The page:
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View Full Version : Dot 5 ok in brake system?


Rossterman
07-13-2012, 01:06 AM
Brakes on 2001 205v trailer were rusted and full of water and not working. Just ordered new actuator and 4 new calipers. Was thinking of using silicone dot 5 when putting it all back together to minimize moisture adsoption into the fluid. One of the folks on the malibu forum says his a-60 ufp based system (what i have too) has a sticker saying ONLY dot 5 can be used. Is anyone on the forum using it and had any problems?

Also was deciding whether to replace or just flush the brake line/hoses instead of replace. Is it much work to install all new using a kit like from pacific trailer and worth the effort?

Thanks to all. Ive learned tons from folks on the forum!

Ross

deminimis
07-13-2012, 01:15 AM
My new UFP manual (which also applies to yours) says Dot 3 or 4 only.

Rossterman
07-13-2012, 04:09 PM
My new UFP manual (which also applies to yours) says Dot 3 or 4 only.



Yes, i read the UFP maintenance and service manual. It does indeed say dot 3 or 4 but it doesn't say NOT to use dot 5! As i mentioned someone on the malibu forum has a ufp actuator and sticker on it says to only to use dot 5. Since dot 5 can cause some problems (depending on the o-ring and seal material). I was wondering if anyone had switched and if so, did they have any problems...

Thanks
Ross

FrankSchwab
07-13-2012, 04:36 PM
If any water gets into the brake system, DOT 3 or 4 will absorb the water, degrading the fluid. So, you should change it on a regular basis.
DOT 5 won't absorb the water, so it won't degrade the fluid. However, the water will remains as little droplets that will cause rust and pitting on the internals, more so than the absorbed water in the DOT 3. DOT 5 is also more compressible, which probably isn't very important in this application.

DOT 3 will tend to degrade more by absorbing atmospheric water that wouldn't impact the DOT 5, but remember that you're dunking the whole system into the lake.

Frankly, I'd stay with the mfgr's recommendations here - DOT 5 isn't necessarily better just because it has a bigger number. Use the DOT 3 or 4, and change it every year or so.

/frank

deminimis
07-13-2012, 05:59 PM
Semi-related cautionary tale: When I got The Boy's KTM, the former owner had used Dot 5. Not sure what happened, but some of it became little globules of orange plastic-like hard whatever in the master cylinders. My guess is it was mixed, but who knows. I'd avoid the stuff, unless it is specifically required. Like above, Dot 3 or 4 and change it every year. Plus, if you find yourself 5 miles just shy of BFE, and you are low on fluid and the only place in town is Grandpa Jone's Gas-n-Food-n-More Gas (because of the food), they probably aren't going to have Dot 5 on the shelf.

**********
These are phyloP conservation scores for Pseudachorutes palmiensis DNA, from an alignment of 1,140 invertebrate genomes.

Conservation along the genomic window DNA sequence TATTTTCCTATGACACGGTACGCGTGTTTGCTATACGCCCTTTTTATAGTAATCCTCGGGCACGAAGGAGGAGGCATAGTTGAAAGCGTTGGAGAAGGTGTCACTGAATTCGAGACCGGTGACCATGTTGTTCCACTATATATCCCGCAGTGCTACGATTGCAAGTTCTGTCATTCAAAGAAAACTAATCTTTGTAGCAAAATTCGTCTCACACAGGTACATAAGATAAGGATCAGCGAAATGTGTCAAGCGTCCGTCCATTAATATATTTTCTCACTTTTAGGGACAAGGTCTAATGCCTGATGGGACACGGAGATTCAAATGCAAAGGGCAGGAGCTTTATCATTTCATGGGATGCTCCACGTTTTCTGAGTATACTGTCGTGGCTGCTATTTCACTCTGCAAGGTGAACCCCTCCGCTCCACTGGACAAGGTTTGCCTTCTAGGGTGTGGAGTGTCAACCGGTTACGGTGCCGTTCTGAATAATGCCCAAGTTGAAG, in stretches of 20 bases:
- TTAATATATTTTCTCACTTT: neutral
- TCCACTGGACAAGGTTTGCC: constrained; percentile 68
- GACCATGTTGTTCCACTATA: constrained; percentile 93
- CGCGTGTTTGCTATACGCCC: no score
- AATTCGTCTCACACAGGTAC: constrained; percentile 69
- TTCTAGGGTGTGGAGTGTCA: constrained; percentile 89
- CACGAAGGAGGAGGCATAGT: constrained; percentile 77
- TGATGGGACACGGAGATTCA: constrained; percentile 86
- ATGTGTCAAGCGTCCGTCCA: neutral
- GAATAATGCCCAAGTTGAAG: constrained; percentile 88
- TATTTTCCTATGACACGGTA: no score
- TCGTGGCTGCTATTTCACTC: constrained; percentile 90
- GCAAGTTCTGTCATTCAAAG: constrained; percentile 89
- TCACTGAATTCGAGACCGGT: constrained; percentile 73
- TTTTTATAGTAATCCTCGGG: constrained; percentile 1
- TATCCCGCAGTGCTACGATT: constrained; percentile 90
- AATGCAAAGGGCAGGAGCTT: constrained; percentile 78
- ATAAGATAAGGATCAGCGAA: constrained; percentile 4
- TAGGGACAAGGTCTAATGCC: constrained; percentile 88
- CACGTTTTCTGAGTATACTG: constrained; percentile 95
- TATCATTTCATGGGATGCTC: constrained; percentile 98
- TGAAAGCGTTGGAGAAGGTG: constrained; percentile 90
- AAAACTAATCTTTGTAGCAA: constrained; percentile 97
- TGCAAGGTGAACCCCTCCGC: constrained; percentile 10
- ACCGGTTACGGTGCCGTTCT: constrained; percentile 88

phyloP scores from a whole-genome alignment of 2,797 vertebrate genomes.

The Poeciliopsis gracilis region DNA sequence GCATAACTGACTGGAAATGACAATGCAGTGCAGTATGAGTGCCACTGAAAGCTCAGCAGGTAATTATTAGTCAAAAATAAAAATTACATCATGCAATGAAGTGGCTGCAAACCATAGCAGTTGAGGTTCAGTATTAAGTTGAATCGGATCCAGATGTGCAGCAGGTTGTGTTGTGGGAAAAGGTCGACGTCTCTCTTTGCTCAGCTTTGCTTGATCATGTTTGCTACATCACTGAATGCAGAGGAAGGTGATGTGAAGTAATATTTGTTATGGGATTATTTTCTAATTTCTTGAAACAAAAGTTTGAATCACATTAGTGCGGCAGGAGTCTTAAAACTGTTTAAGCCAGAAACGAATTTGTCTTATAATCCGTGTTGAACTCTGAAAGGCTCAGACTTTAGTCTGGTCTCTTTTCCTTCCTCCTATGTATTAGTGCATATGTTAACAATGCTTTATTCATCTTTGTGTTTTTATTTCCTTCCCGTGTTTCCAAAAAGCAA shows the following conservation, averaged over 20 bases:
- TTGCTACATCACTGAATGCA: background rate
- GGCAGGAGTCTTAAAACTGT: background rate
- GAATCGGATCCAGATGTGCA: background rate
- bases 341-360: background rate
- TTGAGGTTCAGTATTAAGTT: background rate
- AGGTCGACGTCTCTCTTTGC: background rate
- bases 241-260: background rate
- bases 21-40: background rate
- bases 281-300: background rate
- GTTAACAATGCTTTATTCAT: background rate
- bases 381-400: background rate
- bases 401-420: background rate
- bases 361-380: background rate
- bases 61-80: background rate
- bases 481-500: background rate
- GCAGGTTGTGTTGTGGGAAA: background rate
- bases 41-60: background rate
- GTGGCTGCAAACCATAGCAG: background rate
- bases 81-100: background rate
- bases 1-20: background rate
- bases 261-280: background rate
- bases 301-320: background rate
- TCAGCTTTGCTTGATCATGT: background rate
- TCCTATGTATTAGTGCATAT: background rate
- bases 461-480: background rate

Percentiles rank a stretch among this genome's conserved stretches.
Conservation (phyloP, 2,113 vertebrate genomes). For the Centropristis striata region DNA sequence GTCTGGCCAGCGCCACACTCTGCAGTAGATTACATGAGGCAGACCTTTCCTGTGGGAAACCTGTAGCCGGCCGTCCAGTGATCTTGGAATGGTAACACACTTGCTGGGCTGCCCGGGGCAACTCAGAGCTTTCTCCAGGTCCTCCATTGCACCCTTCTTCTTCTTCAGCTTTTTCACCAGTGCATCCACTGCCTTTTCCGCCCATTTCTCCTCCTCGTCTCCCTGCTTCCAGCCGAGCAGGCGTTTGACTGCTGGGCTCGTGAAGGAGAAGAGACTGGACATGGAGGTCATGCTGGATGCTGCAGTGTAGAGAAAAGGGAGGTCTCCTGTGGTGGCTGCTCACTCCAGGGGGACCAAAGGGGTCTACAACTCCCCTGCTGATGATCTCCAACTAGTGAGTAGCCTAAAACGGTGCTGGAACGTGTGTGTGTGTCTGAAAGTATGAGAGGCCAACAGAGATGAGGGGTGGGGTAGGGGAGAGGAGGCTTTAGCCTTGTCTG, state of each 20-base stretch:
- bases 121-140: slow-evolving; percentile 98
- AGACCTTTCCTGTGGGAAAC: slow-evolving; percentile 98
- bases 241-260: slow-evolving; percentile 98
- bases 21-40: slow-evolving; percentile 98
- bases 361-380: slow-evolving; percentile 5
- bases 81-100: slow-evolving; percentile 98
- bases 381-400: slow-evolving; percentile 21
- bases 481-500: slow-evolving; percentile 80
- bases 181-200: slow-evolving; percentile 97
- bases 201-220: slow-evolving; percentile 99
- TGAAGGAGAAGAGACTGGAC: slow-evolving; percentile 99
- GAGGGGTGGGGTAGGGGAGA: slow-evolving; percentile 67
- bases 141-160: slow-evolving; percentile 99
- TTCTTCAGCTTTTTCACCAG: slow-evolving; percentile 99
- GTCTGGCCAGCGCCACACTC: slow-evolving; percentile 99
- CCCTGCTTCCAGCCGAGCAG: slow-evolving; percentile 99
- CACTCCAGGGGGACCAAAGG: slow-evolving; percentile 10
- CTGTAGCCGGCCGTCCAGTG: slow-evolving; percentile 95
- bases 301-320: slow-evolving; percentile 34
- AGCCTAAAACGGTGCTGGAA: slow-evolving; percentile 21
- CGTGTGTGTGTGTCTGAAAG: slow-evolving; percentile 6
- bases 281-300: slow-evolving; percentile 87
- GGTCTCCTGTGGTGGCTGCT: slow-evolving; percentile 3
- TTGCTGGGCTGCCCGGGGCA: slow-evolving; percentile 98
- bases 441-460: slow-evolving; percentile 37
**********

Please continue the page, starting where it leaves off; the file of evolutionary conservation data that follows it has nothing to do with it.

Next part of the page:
MattsCraft
07-13-2012, 07:36 PM
OK, so have never heard to change the brake fluid every year, so of course I have never done this on my trailer. (3 years old) How do you do this, just suck it out of the reservoir and replace or what?

Thanks,

93Prostar190
07-13-2012, 10:17 PM
Matt,

I use a bleeder on my trailer that connects to my compressor. You are welcome to use it during MC bash 3 ...... Keep the reservoir full with a funnel, while using vacuum to pull fluid through the lines.

If you don't have a vacuum bleeder you can always pump fluid from the actuator from underneath the tongue with a flat blade screw driver, much like pumping brakes in a car.

I can give more details if you want .... I thing I have a tech note on my PC from A while back.

Peace.

93Prostar190
07-13-2012, 10:19 PM
Some synth brake fluids are less prone to absorb water than others ..... Regardless flush and fill every 2 years.

Worth the $$$$ in peace of mind.

Rossterman
07-18-2012, 09:27 PM
Heard back from UFP today. They recommend dot 3 &4 but also indicated that the parts are compatible with dot 5 and that some trailer mfgs they sell brake systems to use dot 5 in their trailers when shipped new. They did indicate that absorbing water may be better than having water drops floating around if using dot 5. If it turns out that dot5 is heavier than water (and any water would stay at the top of the mastercylinder) think i'll go that way since i'm using all new parts.

Thanks

onewheat
07-18-2012, 11:59 PM
As long as all parts are compatible with DOT 5 - I have replaced all the parts in a brake system that contained rubber from customers who swapped over to DOT 5 fluid in their Hondas. I don't really see the big advantage to DOT 5 - regular brake fluid is so cheap and easy to swap out when needed, why risk it? :twocents:

Thrall
07-19-2012, 11:40 AM
Seems on boat trailer brakes, the fluid looks crappy pretty quick.
My 06 trailer was 4yr old from date of mfg when I bought the X2. SPent it's life in the driest climate possible. Rarely even dunked in the lake (guessing the boat was off the trailer 10 times maybeee) and the brake fluid was BROWN, dark brown.
I swapped fluid in the reservior a half dozen times (after every trip to the lake for a cpl months) and got it cleaned up. 2 years later, brown again.
I find it's easier (if the fluid isn't too bad/rusty) to just empty and refill the reservior multiple times. After doing that, most of the old fluid is gone and if you keep up with it every year or 2 it keeps good fluid in the brake system. Waaay easier than bleeding.
I do this with all my vehicles/toys and knock on wood, in hte last 15+ years I've not had to replace any brake components other than pads and rotors on any vehicles.
I also use only dot 4 in everything because it absorbs moisture better. Brake fluid is cheap and easy to replace.
Can empty and refill a reservior for $1or 2 while you're waiting for the oil to drain.

Rossterman
08-12-2012, 02:07 AM
Well ended up going with new actuator and calipers as well as dot 4. Bled everything today so will test it out in the morning to see if working ok.